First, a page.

Quick Thoughts: Waymo Way Ahead

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January 9, 2017

Quick Thoughts: Waymo Way Ahead

– GOOGL’s Waymo revealed impressive testing data and its progress on internally developed sensors during a presentation at the Detroit Autoshow that show its substantial lead in self-driving technology

– In California, Waymo logged more than 20X more test miles in 2015 with more than a magnitude fewer disengagements requiring human intervention than any of the other 5 companies participating

– GOOGL reduced disengagements from 0.8/1000 miles in 2015 to 0.2 in 2016. Only 13 of the 2015 disengagements would have otherwise resulted in vehicle contact, or just 2 incidents per 100,000 miles.

– Waymo developed its own fusion sensor suite, tuned to long, mid-range and close distances. Tight integration with the AI software offers significant performance and cost advantages.

The auto industry practically took over CES last week with a barrage of self-driving vehicle presentations and live demos on the streets of Las Vegas. Given that, turnabout was fair play for the Detroit Auto Show, one of the biggest expos for the car trade, to feature John Krafcik, CEO of Waymo – Alphabet’s newly birthed autonomous car subsidiary – for the opening night keynote for AutoMobilii-D, the featured program for vehicle technology.

Waymo has been at the autonomous vehicle game for a long time – the Google Self-Driving Car initiative was launched way back in 2008. Since its start, Waymo has logged more than 2.5M autonomous miles, with another 1M driver assisted miles in the database. The test vehicles, first Lexus SUVs with giant racks of sensors on the roof, then more innocuous bubble cars, and most recently, a just delivered fleet of specially fitted Chrysler Pacifica mini-vans, have been a growing presence – not just in and around Alphabet’s Mountain View California campus, but in Texas, and Nevada as well. Still, despite steady reports of miles logged and progress made, other companies have stolen a bit of Alphabet’s self-driving thunder. Tesla launched its Highway Autopilot driver assist system in 2015, Uber hired away Carnegie Mellon University’s DARPA challenge winning autonomous vehicle research program and began running tests with live customers in Pittsburgh. Everyone and their brother was at CES, all of them claiming full autonomy coming soon. Has Waymo lost its lead?

We don’t think so. In Detroit, Krafcik pulled back the curtain a bit. California, which was the first state to allow self-driving tests, requires the companies with permits to submit safety reports that identify and categorize the instances where the system was disengaged for driver control. The most recently available reports are from 2015, when Waymo (then Google) logged 420,124 autonomous miles, during which, the driver intervened 341 times – 0.8 disengagements per thousand miles. The next closest rival was VW, which logged 13,919 miles with 242 disengagements – 17.4/thousand (Exhibit 1).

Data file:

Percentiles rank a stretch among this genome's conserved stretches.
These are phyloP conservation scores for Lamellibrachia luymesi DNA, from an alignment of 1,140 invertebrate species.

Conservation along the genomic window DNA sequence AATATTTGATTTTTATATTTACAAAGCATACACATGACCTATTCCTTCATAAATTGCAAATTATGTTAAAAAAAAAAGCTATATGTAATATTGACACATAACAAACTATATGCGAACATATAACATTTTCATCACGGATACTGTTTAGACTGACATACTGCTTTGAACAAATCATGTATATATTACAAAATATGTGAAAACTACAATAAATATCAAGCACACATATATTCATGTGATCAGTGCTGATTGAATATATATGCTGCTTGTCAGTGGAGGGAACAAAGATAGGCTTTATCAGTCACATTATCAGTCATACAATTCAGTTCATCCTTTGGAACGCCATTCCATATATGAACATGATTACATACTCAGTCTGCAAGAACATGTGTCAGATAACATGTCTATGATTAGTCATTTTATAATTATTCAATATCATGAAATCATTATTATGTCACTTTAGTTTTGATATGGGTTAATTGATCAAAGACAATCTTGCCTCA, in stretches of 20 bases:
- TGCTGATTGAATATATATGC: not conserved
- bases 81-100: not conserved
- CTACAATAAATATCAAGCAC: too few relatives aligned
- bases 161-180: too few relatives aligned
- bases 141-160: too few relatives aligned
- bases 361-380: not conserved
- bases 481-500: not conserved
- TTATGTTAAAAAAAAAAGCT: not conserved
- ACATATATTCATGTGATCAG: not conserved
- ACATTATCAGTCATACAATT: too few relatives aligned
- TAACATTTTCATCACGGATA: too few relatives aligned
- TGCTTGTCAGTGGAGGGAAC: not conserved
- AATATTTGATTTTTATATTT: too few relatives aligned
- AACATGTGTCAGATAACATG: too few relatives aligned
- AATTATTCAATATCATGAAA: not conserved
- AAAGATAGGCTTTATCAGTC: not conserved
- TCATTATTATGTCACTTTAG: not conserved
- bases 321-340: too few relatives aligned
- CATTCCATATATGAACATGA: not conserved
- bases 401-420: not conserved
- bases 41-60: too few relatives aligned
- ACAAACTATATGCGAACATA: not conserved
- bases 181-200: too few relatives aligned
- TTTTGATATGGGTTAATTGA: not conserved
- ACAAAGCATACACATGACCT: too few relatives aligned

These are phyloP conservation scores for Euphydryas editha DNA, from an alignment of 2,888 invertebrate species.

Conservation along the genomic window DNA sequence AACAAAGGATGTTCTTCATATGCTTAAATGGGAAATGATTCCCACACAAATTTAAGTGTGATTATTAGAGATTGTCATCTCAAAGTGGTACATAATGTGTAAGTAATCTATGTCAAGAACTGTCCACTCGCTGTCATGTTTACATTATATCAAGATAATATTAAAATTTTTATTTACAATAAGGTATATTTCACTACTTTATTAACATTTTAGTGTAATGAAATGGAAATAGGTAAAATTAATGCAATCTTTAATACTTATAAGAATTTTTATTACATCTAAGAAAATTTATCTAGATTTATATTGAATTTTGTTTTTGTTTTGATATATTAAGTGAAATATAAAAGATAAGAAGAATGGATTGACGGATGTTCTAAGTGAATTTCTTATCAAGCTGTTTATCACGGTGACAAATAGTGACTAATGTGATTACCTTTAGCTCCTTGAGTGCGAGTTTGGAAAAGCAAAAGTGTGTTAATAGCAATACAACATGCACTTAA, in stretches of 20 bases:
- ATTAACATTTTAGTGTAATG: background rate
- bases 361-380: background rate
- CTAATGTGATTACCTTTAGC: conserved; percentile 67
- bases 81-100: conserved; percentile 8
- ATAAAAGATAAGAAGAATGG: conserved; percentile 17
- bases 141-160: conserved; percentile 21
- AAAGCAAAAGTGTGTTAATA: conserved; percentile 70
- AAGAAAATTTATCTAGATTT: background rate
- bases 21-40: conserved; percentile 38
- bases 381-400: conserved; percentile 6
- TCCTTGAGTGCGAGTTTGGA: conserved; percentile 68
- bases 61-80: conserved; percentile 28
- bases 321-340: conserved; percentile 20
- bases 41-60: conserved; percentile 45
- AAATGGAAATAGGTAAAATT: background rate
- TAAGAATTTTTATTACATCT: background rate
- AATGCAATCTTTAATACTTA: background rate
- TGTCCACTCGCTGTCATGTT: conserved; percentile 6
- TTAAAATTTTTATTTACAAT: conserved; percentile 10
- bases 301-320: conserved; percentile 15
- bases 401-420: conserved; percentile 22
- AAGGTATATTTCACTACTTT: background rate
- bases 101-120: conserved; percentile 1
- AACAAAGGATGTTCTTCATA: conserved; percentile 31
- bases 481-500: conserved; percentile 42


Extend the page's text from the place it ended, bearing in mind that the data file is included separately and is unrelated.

Exh 1: California Reported Autonomous Miles Driven and Disengagements by Permitted Manufacturer, 4Q14-4Q15

On closer inspection, Waymo’s performance is even more impressive. Of the 341 disengagements, 272 were called by the system to resolve anomalies – say a discrepancy between sensors. The thresholds for such disengagements are set very conservatively (Exhibit 2). In the other 69 cases, the human driver decided to take control of the vehicle for any number of possible reasons. Waymo has analyzed every one of the disengagements, running extensive computer simulations to determine, with reasonable assurance, that just 13 of the disengagements would have resulted in contact with objects or other road users without driver intervention – BTW two of the objects were traffic cones. Of these 13, Waymo believes that 10 are the responsibility of its technology, while the other three were caused by other human drivers. 13 projected accidents (including very minor contact) in 420K miles is impressive, and obviously dramatically better than the other companies testing in California.

Of course, Waymo is getting better. Krafcik revealed that his company’s disengagements per thousand miles for 2016 had dropped four-fold to just 0.2, and that he expects it to be even better for 2017, despite pushing the testing into more difficult conditions. The statistics are not necessarily directly comparable – for example, a company that is logging its test miles in uncongested highway conditions will confront far fewer unexpected hazards than one that is driving city streets in rush hour. Still, we believe that Waymo’s testing is turning in dramatically better results under significantly more difficult driving circumstances.

Exh 2: California Reported Autonomous Miles Driven and Disengagements, Google/Waymo, 4Q14-4Q15

Krafcik also dropped that Waymo has begun using sensor suites of its own design, taking the LiDAR, radar and camera parts in house and integrating the hardware solution tightly with the demands of the AI software (Exhibit 3). This offers some significant advantages. First, by tailoring the specs of each part specifically to the data needs reflected by the software development, and developing them in concert, Waymo is much better able to create accurate 3D maps from the fused inputs of the various parts. Waymo has defined its parts to give it a long-range suite, a mid-range suite and a close proximity suite, all of which work closely together without coverage gaps. Second, by developing its own parts, Waymo can get them faster and move down the cost curve more quickly. Finally, with expertise in all parts of its self-driving solution in house, Waymo is in charge of its own destiny, in the same way that Apple has benefited from integration in the iPhone. When considering time to market, this could be an enormous advantage.

Exh 3: Waymo Integrated Sensor Array Advantages

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